6. Avoiding punishment every time won’t help: If the child doesn’t see the consequences of his misbehavior, he is less likely to learn his lesson. “There is nothing wrong with punishment, provided you are fair and humane,” says Windell. Though spanking may halt misbehavior temporarily, over the long term physical punishment will back-fire. A kid who’s smacked doesn’t learn self-control; he learns fear—and that it’s ok for a bigger person to hit a smaller one.
7. Playing therapist: Your little girl is kicking her brother’s toys across the floor and screaming that she hates him. Don’t sweetly inquire, “Honey, what’s wrong? Tell me what you are feeling.” This kind of “over-psychologizing” is usually not helpful.
Children listen when parents are decisive. “Halt unacceptable behavior before exploring the reasons,” Windell says. “If your pre-schooler is hitting you, grab his wrist and say, ‘You can’t hit Mom. ‘Stop right now.’ Then ask ‘Why are you upset?’”
8. Never misuse rewards: “Stop pouring bath water on floor, and I’ll let you have ice-cream after dinner,” you promise your misbehaved child. Problem is, when you are not doing out the goodies, kids have no reason to behave. “A reward used to stop misbehavior is a bribe,” Windell says. “It implies that the rule itself has no intrinsic valve.”
Use rewards only to reinforce behavior after the fact. Offer the ice-cream not as a bribe but as a gesture of appreciation when you find the children straightening up the play room together.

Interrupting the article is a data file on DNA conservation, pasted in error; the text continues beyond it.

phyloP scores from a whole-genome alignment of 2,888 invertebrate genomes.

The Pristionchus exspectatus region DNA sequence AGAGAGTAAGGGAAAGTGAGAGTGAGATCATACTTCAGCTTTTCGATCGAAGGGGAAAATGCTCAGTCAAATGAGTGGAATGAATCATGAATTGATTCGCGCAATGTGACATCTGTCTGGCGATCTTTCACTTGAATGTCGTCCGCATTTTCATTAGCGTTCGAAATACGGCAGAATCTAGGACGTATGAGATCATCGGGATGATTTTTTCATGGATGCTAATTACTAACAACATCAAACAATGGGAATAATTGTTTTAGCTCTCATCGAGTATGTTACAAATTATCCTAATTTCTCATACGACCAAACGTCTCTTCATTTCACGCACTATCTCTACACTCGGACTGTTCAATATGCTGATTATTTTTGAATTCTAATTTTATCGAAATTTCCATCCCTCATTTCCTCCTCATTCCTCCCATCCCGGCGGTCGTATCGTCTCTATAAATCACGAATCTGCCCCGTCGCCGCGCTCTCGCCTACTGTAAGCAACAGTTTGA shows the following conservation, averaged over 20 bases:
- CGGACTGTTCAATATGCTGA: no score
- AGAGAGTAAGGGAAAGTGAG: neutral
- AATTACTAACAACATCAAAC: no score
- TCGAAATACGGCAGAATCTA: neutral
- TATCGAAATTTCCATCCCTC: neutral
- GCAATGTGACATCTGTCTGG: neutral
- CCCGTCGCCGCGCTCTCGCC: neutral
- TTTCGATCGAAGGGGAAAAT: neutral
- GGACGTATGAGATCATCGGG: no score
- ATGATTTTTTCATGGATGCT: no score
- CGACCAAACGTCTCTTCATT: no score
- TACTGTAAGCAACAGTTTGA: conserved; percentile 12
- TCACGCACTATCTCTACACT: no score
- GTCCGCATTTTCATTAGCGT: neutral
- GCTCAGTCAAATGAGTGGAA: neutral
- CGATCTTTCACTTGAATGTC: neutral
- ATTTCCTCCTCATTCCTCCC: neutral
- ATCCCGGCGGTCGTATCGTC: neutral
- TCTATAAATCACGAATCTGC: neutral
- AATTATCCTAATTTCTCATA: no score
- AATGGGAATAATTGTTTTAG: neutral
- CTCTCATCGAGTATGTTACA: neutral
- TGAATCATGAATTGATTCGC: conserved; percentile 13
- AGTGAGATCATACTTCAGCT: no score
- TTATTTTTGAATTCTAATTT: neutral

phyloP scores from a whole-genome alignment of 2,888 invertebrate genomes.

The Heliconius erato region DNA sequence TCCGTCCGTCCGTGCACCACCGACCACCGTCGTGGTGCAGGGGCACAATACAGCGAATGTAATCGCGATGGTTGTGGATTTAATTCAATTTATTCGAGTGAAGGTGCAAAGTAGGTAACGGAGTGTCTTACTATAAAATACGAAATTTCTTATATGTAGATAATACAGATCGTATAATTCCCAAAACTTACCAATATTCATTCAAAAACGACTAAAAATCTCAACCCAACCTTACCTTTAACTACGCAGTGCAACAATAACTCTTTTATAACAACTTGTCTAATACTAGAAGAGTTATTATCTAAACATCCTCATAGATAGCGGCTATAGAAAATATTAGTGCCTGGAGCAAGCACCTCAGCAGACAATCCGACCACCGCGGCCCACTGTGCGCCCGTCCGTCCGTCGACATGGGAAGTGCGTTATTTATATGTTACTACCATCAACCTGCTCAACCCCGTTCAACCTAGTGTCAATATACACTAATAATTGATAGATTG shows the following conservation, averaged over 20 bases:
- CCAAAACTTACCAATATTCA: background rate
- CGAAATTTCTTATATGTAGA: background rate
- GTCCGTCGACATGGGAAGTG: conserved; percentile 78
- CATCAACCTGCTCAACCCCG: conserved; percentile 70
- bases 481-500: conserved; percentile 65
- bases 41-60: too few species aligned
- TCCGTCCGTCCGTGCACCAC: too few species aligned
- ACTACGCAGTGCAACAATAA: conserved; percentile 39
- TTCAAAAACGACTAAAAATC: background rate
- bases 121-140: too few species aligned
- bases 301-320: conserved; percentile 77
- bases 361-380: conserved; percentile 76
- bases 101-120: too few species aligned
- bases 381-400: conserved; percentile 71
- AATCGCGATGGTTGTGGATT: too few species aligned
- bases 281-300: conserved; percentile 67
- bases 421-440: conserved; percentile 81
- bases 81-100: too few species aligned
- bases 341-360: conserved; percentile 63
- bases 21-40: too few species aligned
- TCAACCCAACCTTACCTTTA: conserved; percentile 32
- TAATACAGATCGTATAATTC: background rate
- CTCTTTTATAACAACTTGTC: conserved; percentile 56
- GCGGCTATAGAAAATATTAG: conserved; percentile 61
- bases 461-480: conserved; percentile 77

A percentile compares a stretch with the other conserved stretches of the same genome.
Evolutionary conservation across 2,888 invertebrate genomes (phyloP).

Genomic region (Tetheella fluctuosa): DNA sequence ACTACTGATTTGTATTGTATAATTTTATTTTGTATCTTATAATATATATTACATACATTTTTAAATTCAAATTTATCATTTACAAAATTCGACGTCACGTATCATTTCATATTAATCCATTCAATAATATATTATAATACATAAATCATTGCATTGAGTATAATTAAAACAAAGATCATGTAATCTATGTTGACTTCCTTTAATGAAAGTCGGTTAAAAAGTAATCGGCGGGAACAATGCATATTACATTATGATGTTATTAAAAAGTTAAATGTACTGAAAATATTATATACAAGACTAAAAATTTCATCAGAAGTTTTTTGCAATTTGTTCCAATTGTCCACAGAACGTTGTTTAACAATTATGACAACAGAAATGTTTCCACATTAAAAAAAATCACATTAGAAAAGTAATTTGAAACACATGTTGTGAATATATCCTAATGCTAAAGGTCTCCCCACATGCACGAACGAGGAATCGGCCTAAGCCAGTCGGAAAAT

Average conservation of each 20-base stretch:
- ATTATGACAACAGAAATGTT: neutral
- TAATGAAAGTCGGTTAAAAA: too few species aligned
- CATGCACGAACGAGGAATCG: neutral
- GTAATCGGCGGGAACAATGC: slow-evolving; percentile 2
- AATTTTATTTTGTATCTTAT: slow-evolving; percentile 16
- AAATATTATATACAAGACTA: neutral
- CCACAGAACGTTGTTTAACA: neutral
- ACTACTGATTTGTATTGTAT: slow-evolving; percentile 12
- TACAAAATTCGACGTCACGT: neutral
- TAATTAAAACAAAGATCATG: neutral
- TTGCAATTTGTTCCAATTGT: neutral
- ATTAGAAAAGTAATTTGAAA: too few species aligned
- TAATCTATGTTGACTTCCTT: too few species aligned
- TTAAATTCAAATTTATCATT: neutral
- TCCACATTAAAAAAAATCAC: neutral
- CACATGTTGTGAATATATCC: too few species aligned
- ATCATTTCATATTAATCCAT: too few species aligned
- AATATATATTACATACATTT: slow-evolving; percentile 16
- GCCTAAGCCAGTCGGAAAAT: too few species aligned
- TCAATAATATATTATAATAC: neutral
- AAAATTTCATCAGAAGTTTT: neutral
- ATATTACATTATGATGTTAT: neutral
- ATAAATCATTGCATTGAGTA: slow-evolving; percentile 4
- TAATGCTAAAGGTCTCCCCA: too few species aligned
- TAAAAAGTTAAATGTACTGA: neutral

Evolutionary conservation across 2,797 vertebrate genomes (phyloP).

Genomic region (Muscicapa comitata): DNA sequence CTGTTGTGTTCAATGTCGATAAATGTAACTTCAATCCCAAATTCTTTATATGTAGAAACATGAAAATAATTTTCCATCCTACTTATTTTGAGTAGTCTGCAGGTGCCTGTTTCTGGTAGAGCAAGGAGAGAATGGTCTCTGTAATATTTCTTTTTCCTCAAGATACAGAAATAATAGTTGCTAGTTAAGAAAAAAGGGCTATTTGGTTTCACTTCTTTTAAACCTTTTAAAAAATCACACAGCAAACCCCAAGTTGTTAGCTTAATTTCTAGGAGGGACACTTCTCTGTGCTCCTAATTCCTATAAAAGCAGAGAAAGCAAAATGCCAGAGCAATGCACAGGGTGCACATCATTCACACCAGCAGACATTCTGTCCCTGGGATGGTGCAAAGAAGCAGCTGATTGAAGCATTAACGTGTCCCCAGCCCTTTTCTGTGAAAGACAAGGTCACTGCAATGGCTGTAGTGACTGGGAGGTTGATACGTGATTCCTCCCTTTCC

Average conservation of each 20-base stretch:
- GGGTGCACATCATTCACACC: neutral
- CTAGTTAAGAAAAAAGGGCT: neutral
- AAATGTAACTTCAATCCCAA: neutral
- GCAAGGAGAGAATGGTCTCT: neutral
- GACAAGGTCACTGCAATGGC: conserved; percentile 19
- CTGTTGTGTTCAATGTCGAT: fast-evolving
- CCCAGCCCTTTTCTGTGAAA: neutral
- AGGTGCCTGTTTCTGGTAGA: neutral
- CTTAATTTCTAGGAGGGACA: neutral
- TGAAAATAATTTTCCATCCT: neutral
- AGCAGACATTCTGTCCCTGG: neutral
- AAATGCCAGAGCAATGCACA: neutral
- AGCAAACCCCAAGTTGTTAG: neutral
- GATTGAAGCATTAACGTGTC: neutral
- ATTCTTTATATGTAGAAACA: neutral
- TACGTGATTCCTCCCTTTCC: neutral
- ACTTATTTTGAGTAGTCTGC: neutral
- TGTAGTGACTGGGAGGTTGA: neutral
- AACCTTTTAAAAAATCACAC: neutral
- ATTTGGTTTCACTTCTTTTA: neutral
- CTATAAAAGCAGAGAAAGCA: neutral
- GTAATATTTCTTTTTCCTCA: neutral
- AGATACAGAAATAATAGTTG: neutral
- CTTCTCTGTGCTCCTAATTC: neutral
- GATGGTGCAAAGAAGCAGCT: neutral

9. Never disagree in the open: When parents debate family rules within earshort of kids, the kids get confused and insecure. “Children learn to play one parents off the other,” cautious Schaefer.
Be united when it comes to discipline. Settle disagreements in private, and make sure both of you are in agreement on general guidelines for homework, chores and bedtime, plus prohibitions against hitting, stealing and lying. You must compromise on issues about which your partner feels strongly.
10. Never assume the worst: Your 12-year-old complains that a classmate punched him. Don’t reply, “You must have done something to make him mad.”
“If you automatically assume that your child is at fault,” says Windell, “you send a message that he is intrinsically bad.”
Instead, focus on the action, not the person. Avoid the word always (“You always leave your junk around”) and never (“You never obey me”). Instead phrase correction in specific terms such as, “You forgot to hang up your shirt”. Let him know he can meet your expectations, even if he didn’t this time.
If your child is having problems, first listen to his point of view. “Your support will help him calm down and view the situation rationally,” says Dr. Turecki. When children know you are on their side, they’ll feel and behave better.
8 Weeks to a Well-Behaved Child: A Failsafe Program for Toddlers Through Teens By James Windell: M.A., parent trainer, family counselor and author, specialized in work with children and their parents for 40 years.
Innovative Psychotherapy Techniques in Child and Adolescent Therapy (Wiley Series on Personality Processes) By Charles Schaefer: Professor of Psychology, BBA, Fairfield University, Ph.D., Clinical Psychology – Fordham University
The Difficult Child: Expanded and Revised Edition By Dr. Stanley Turecki: A child, adolescent, family and adult psychiatrist, certified by the American Board of Psychiatry and Neurology